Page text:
As a new entrepreneur, you might battle limiting beliefs or unrealistic expectations that you’ve yet to flag or identify. However, as you progress in your business, you’ll learn there are certain ideas and habits you’ll need to shed in order to reach your fullest potential.
The first step to doing so, of course, is acknowledging what you must set free. Below, a panel of Young Entrepreneur Council members shared the most important things they gave up in order to advance in their careers. Here’s how letting go helped them move forward.
I left a desirable job in finance in New York to help a rapidly growing tech company expand to Japan. Since I returned to the US, I’ve started two entrepreneurial ventures, both active, and one at the early stages of significant success. Prior to that journey, I lived a very comfortable lifestyle, but I sacrificed that for the ability to make an impact and gain unique experience. Particularly as an entrepreneur, there is a tremendous financial sacrifice required at the early stages. For high-growth tech startups, that continues for many years thereafter until there is an exit or, at a minimum, there are opportunities for secondary placements. That said, I wouldn’t change a thing and there’s no place I could have had a greater impact or accumulated similar potential upside. – Carlo Cisco, SELECT
2. Creature Comforts
I gave up some of what many people consider creature comforts. I gave up a lot of sleep, I gave up watching Netflix and I gave up constant social media monitoring. You will not impress the boss with your knowledge of Netflix shows, and when they see you checking your phone every five minutes, it is a red flag. One of the silver linings about giving up these “creature comforts” is that I filled the space with more productive pastimes that eventually helped me level up in my career. I listen to podcasts instead of watching Netflix, I meditate instead of checking my phone and, most importantly, I learned the difference between self-care and comfort. Seeking comfort can waste time, while self-care practices can make you infinitely more competitive in your career. – Matthew Capala, Alphametic
3. The Idea That Success Means ‘Me’ Time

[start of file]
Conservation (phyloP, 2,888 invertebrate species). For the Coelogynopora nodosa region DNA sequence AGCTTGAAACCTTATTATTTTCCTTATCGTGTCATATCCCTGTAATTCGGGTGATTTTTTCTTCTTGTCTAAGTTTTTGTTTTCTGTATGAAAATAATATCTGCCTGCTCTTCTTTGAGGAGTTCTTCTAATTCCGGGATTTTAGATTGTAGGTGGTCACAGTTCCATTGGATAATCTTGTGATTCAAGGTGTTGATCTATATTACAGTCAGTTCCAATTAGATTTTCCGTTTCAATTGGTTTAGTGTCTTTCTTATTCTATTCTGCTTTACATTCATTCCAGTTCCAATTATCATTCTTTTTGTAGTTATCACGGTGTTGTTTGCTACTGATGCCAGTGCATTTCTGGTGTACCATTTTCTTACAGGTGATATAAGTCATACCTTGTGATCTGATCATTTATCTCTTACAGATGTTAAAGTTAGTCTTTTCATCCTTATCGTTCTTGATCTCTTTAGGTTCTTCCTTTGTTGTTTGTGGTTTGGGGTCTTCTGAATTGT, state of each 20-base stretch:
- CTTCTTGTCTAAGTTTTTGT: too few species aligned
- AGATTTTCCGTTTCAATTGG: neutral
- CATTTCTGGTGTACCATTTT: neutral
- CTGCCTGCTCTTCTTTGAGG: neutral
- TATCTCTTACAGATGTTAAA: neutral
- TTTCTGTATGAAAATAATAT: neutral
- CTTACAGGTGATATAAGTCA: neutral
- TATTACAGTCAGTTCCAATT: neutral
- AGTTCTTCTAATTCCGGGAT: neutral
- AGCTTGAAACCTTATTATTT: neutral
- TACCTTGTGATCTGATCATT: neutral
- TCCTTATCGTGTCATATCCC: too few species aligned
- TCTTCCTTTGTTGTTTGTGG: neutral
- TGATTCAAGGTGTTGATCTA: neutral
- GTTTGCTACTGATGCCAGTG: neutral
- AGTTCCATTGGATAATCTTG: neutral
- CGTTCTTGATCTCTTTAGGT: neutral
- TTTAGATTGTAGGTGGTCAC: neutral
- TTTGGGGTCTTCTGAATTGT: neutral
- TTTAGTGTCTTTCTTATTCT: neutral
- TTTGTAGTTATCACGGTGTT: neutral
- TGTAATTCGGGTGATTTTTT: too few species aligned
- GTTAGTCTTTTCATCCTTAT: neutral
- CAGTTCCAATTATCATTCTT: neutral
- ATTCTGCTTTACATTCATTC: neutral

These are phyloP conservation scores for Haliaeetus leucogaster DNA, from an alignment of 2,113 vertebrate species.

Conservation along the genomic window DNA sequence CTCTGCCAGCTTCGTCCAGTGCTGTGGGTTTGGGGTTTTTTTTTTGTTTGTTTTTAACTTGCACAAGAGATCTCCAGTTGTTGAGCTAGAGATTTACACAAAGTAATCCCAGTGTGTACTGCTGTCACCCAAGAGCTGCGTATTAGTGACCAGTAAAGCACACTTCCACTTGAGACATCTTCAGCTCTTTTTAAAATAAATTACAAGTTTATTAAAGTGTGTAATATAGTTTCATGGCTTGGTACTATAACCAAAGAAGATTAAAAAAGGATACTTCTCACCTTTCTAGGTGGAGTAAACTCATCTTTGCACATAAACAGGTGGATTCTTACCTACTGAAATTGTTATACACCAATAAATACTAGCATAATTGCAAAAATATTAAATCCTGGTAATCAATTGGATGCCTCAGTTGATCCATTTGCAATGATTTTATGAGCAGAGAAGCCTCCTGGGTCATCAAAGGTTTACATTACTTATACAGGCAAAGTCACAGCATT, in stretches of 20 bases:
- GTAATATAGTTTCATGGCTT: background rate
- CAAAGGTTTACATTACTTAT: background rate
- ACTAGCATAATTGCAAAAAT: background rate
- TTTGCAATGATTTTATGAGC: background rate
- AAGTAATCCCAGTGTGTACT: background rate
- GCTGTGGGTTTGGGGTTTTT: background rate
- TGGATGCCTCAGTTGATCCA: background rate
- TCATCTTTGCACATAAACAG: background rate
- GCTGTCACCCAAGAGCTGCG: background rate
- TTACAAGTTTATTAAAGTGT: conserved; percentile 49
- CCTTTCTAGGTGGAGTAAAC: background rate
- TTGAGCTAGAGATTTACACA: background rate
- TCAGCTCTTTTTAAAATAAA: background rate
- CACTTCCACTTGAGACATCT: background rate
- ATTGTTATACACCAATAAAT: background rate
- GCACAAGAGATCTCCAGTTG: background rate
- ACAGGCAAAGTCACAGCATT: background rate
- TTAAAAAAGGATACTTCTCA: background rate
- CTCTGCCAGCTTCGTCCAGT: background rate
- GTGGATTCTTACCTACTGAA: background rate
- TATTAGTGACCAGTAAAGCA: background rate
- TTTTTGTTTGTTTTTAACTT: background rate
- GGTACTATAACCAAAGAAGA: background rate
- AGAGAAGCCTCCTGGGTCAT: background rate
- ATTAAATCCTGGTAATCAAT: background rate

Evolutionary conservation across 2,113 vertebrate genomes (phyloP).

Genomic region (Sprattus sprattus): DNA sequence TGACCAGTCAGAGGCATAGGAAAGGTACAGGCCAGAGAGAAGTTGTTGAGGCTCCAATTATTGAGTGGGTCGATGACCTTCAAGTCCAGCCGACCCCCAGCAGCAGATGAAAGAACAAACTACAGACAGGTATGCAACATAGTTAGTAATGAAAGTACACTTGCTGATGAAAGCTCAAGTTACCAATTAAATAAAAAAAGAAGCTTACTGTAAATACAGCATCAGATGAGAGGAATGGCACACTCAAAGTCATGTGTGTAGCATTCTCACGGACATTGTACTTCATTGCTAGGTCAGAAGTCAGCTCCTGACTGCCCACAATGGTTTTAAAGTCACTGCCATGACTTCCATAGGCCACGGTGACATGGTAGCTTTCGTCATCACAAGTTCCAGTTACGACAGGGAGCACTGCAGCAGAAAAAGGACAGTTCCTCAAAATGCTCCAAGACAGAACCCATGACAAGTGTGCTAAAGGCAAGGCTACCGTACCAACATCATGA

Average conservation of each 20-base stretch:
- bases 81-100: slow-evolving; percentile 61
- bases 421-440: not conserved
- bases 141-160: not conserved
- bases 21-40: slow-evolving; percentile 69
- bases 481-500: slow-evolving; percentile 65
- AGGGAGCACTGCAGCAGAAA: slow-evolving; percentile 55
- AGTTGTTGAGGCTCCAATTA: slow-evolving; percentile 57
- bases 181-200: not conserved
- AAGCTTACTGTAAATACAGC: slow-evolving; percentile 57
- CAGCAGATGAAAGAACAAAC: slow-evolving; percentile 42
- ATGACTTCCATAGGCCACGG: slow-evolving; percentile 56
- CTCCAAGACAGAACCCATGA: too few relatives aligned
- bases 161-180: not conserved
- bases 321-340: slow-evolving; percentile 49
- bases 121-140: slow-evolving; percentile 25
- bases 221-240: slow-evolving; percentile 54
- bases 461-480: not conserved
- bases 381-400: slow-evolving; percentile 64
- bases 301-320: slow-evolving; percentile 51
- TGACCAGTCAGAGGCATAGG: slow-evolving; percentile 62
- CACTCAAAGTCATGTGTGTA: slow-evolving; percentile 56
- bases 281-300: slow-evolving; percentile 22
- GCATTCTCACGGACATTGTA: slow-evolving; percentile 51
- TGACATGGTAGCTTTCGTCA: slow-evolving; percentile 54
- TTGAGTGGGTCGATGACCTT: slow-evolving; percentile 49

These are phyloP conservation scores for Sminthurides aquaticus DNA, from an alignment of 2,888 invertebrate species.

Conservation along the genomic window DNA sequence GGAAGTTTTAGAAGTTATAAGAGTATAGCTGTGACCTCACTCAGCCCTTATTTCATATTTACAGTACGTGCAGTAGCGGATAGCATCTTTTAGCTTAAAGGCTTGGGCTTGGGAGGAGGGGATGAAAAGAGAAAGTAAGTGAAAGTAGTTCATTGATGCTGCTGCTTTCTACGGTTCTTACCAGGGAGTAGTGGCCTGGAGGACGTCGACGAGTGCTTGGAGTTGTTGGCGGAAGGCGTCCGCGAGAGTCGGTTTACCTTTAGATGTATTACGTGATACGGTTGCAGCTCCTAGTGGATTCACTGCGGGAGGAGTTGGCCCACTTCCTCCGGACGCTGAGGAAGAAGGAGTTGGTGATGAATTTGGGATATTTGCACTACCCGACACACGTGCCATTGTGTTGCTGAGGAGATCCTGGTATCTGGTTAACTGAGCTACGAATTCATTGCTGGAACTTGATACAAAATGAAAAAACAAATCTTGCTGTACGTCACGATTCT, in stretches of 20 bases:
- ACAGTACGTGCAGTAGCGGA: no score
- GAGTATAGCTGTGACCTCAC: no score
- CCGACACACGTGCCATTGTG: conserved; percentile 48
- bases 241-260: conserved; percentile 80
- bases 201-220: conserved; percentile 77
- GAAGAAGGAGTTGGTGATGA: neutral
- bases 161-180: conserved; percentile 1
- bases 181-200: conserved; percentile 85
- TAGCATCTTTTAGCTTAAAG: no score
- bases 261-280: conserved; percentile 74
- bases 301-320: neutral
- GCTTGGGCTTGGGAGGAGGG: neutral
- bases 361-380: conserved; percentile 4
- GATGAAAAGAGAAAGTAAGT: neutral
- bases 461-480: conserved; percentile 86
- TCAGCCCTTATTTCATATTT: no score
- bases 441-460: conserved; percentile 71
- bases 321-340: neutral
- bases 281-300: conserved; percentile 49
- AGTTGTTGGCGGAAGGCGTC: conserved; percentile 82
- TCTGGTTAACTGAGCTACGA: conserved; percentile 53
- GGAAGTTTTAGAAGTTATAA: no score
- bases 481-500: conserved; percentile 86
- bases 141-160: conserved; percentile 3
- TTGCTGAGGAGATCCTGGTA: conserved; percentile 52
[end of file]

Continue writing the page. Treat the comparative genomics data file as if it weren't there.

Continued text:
“Once I find success, I’ll have time for myself.” That one is a true myth. The more success you find, the busier you tend to be. You have to make time for yourself and other areas of your life (health, family, travel, etc.) or it will never be a part of your routine. I still struggle with this! Missing out on life to be successful will often leave you unhappy. Redefine what success looks like. It should include but not be defined by your career achievements alone. I often told myself, I have to do this (work) so I can’t do that (what I want). Find a balance, otherwise, you will begin to resent the career you are advancing. I’ve certainly gotten better at not guilting myself into being constantly busy. – Jennifer Buonantony, Press Pass LA and PPLA Social + PR
A big struggle at the beginning of my career was giving up perfection. My sales methods were rigid and I had high expectations of success, so failing over and over again was particularly stressful. It took a while for me to realize what success meant and, quite frankly, still means in business. You fail until you succeed and then fail some more as you raise your standards or innovate. Failure isn’t the opposite of success but a part of it. It’s a signal that you’re taking chances and that you’re on the right path to a win. Shedding that limiting belief meant I got to understand my market before I created products and services and that I’d have to tweak them to adjust to the consumer and not the other way around. Progress became natural after this mindset shift. – Samuel Thimothy, OneIMS
5. Instant Gratification
One thing I’ve given up in order to advance in my career is instant gratification. Delaying gratification whether in fitness or business brings the most rewards. The greatest accomplishments are achieved when you’re patient and when you fall in love with the process. – Alfredo Atanacio, Uassist.ME
During my time as a business owner, I’ve had to learn how to let go and give up control in most situations. While there’s a lot that you have control over as a business owner, there are always going to be unforeseen circumstances that occur. It’s important to learn to give up control over exactly how you envision your business unfolding. This doesn’t mean sacrificing your vision, morals or ethics, however. It simply means you understand that you won’t always get the outcome you hoped for, and that’s OK. Your shortcomings help you improve future strategies and move your company forward. – Stephanie Wells, Formidable Forms
7. The Notion Of A ‘Nine-To-Five’
It’s not because I work more, but I have a family and I need to balance time with them and running a business. I’m also in a very different time zone. Instead of working a straight nine-to-five day, I break it up to fit my family’s needs. With shorter, more defined hours of work I actually get more done because I feel under pressure. – Kerry Guard, MKG Marketing
8. Waiting Instead Of Doing
My biggest limiting belief has been “It’ll get better when…” or that I have to wait for something to happen in order to make a big change. The truth came to me when I read Simon Sinek’s book The Infinite Game. Business isn’t finite, and the best businesses aren’t built to win; they’re built to keep going. There is no pot of gold at the end of the rainbow. There is no waiting until things get better. Only you have the power to go out there and make your situation better. There is no end and the only goal is to keep going toward your goals. – Steven Knight, Mosaic Home Services Ltd.
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